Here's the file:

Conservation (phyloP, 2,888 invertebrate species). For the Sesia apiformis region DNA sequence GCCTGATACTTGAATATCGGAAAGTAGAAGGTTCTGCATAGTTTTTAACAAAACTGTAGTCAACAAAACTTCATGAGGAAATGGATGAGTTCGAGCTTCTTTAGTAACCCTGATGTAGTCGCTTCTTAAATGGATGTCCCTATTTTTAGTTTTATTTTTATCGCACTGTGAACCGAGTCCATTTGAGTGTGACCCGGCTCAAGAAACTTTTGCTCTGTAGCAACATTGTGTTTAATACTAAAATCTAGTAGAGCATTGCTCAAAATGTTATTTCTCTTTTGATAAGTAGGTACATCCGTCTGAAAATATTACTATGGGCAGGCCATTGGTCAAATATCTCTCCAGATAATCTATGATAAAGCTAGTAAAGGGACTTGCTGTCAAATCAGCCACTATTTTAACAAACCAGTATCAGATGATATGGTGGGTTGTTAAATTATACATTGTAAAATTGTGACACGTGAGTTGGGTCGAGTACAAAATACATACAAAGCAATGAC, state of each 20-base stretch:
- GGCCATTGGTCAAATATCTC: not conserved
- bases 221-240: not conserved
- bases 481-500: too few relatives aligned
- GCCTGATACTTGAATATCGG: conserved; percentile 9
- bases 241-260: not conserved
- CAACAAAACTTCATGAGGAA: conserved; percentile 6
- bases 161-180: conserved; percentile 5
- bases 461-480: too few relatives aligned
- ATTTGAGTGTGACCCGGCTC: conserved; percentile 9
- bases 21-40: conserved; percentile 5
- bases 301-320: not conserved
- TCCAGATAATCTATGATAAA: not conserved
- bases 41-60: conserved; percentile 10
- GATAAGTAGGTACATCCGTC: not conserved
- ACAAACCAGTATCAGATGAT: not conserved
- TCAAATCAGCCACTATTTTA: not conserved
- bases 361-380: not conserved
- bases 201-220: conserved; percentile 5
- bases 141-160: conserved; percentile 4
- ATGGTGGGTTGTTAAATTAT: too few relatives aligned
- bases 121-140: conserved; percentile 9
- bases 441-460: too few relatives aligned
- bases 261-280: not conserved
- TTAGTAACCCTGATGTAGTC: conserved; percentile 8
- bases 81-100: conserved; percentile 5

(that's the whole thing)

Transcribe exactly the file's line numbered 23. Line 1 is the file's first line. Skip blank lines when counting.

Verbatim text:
- bases 441-460: too few relatives aligned